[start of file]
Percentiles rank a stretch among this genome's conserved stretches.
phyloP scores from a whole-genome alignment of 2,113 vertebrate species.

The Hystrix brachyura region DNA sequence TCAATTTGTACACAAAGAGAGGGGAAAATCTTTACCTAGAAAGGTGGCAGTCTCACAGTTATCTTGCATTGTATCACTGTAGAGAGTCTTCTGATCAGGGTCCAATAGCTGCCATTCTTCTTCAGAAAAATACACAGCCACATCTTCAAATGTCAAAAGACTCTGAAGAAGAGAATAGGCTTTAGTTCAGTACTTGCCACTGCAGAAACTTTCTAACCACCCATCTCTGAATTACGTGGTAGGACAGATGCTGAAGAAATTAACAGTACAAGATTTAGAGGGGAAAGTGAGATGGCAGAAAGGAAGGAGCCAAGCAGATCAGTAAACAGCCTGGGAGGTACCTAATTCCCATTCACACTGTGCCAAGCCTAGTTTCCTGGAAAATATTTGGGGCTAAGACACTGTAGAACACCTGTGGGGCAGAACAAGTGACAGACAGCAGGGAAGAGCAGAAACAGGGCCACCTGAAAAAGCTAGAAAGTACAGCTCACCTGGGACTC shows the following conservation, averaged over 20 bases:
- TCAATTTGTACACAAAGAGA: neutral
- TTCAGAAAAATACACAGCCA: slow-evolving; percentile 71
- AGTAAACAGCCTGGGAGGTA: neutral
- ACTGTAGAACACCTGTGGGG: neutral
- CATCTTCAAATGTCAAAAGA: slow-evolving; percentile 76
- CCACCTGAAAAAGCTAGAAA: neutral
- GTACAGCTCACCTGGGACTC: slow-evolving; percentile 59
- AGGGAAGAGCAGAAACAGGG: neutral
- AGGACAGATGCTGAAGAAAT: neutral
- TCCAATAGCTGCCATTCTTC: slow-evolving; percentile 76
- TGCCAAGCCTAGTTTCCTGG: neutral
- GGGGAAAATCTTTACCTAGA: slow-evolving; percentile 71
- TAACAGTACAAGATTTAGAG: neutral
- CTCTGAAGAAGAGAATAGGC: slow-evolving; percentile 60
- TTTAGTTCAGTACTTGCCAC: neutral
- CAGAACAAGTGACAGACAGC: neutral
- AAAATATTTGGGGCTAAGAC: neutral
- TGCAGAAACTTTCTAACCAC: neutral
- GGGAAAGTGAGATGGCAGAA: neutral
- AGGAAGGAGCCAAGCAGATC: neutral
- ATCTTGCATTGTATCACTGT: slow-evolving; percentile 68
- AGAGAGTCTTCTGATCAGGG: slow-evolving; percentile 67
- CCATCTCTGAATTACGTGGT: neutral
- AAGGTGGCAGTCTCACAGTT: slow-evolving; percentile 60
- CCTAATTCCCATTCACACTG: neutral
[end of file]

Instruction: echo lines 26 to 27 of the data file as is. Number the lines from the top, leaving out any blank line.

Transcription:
- CCATCTCTGAATTACGTGGT: neutral
- AAGGTGGCAGTCTCACAGTT: slow-evolving; percentile 60